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Veterinary Forum March 2009 (Vol 26, No 3)

Changing paradigm for CHF care

by Paul Basilio

    ORLANDO, Fla. — Pimobendan (Vetmedin, Boehringer Ingelheim Vetmedica) should be part of a multifaceted therapy program for dogs with congestive heart failure (CHF), according to Mark A. Oyama, DVM, DACVIM (Cardiology), associate professor in the department of clinical studies at the University of Pennsylvania School of Veterinary Medicine.

    "It's a positive inotrope, but its mechanism of action is unique," said Oyama in a session sponsored by Boehringer here at The NAVC Conference.

    The key event that causes the heart to contract and determines the force of contractility is the binding of calcium to the actin-myosin complex. Contractility can be increased by either adding more calcium into a cell or making the actin"myosin complex more sensitive to the calcium already hanging around, Oyama explained.

    "All other traditional treatments we know and love, such as dopamine, dobutamine and digoxin, increase contractility by increasing the amount of calcium," he said. "That works, but it comes at a price. If you add too much calcium to a cell, you can make it electrically unstable, kill the cell and get arrhythmias and adverse effects." Pimobendan binds existing calcium to the actin-myosin complex instead of adding calcium.

    Another benefit of pimobendan is its phosphodiesterase inhibition activity, which causes vasodilation in the periphery. This is good for dogs with heart disease because the preload and afterload are decreased to alleviate stress on the heart and to reduce the incidence of CHF.

    "Some good clinical studies have looked at the effects of pimobendan and provide guidance about how to use the drug in practice. We know that in dogs with mitral valve disease (MVD) or dilated cardiomyopathy (DCM), pimobendan prolongs survival and improves clinical signs," Oyama said.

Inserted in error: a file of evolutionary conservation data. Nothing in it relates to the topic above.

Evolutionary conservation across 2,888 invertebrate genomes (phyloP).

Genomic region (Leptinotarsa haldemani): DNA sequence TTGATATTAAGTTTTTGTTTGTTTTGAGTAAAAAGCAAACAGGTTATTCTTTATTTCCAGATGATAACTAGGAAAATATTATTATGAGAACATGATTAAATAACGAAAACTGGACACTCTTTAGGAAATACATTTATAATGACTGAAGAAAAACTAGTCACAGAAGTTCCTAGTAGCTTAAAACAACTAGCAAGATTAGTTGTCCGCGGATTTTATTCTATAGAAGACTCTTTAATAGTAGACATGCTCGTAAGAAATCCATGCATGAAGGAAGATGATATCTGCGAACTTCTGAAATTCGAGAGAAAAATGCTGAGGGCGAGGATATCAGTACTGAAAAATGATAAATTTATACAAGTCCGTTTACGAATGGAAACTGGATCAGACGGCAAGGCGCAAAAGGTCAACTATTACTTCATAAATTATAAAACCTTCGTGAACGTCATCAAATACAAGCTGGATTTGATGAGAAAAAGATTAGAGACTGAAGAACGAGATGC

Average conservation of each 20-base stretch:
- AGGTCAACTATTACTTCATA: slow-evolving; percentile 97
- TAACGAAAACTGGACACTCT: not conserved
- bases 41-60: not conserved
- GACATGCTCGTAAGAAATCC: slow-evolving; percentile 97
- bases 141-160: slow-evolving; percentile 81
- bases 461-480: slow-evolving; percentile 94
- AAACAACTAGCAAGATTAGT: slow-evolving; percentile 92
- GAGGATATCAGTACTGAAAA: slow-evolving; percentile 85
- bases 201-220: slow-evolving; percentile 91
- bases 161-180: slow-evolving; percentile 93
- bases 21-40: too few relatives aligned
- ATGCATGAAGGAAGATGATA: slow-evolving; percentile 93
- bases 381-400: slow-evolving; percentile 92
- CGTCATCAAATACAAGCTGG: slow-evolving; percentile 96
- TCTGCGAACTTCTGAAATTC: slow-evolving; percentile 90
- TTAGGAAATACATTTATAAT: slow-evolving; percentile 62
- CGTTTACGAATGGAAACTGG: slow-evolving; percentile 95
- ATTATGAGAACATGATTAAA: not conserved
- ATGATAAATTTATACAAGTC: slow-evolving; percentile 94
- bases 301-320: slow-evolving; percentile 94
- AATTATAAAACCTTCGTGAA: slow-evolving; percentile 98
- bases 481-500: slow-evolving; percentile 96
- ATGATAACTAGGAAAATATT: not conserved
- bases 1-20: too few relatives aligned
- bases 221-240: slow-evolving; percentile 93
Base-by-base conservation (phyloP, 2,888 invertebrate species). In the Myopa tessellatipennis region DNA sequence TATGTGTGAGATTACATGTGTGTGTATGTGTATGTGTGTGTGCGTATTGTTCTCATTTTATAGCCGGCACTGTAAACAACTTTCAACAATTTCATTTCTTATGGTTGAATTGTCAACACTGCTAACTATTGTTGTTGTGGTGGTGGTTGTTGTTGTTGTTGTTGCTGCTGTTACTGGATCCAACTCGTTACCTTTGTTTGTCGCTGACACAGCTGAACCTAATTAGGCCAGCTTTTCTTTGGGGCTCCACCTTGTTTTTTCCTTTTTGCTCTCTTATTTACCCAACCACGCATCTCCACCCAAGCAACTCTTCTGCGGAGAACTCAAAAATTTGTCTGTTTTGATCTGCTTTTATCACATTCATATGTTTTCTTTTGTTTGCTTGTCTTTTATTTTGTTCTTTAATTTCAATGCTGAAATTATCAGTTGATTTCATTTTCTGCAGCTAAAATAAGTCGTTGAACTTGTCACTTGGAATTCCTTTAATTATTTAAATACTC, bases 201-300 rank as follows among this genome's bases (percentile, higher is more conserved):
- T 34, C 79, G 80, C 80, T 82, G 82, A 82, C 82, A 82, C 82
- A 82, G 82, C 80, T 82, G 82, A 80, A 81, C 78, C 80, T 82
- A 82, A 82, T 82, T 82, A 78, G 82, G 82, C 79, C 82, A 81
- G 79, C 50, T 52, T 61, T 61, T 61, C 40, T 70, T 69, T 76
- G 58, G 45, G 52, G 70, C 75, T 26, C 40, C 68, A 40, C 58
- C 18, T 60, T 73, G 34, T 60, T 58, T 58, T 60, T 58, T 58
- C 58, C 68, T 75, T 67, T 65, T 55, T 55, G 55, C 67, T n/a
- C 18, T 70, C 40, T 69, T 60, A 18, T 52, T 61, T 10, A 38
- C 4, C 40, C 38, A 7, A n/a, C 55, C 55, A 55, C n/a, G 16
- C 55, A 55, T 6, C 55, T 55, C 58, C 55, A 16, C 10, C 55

Initial trials only recorded the time of survival, Oyama said, and studies that look at the quality of life will be welcomed. "One of the real upsides to pimobendan is that it seems to improve the quality of life for dogs," he added.

    Pimobendan should be considered part of the standard triple therapy for dogs with CHF, Oyama said. "Using pimobendan by itself would be unusual. In symptomatic dogs with CHF, you want them to be on a diuretic, and if they're on a diuretic, you want them on an ACE inhibitor as well as pimobendan," he added.

    Oyama said pimobendan is a relatively low-maintenance drug that does not require specific monitoring, but because it is used often with diuretics and an ace inhibitor, the dog's renal function and heart size should be checked routinely.

    It is important to note that pimobendan is indicated for dogs with symptomatic MVD or DCM. "For most dogs, symptomatic means they have ascites, pleural effusion or pulmonary edema," Oyama said. "In some dogs, symptomatic disease might include fainting or profound exercise intolerance, but most will have radiographic signs or signs that can be found on physical examination."

    All of the studies to date have documented the efficacy of pimobendan only in dogs with symptomatic disease. Pimobendan is not recommended in dogs with early heart disease because no data support that use.

    "When ACE inhibitors first came out, the trend was to say, 'Hey, if it's good for a dog with heart failure, it must be good for a dog before it has heart failure,'" Oyama said. "It turns out that probably is not true. We won't know if it's true with pimobendan until we have well-conducted clinical studies addressing that."

    For more information:

    Oyama MA. How and when to use pimobendan. Presented at: The NAVC Conference. Orlando, Fla.; Jan. 17-21, 2009.

    Rosenthal M. QUEST: prolonged survival seen in canine heart failure patients. Veterinary Forum 2008;25(7):29,35.

    Dr. Oyama has consulted for Boehringer Ingelheim Vetmedica (BIV), serves on the company's speaker bureau and is currently involved in a BIV clinical trial.

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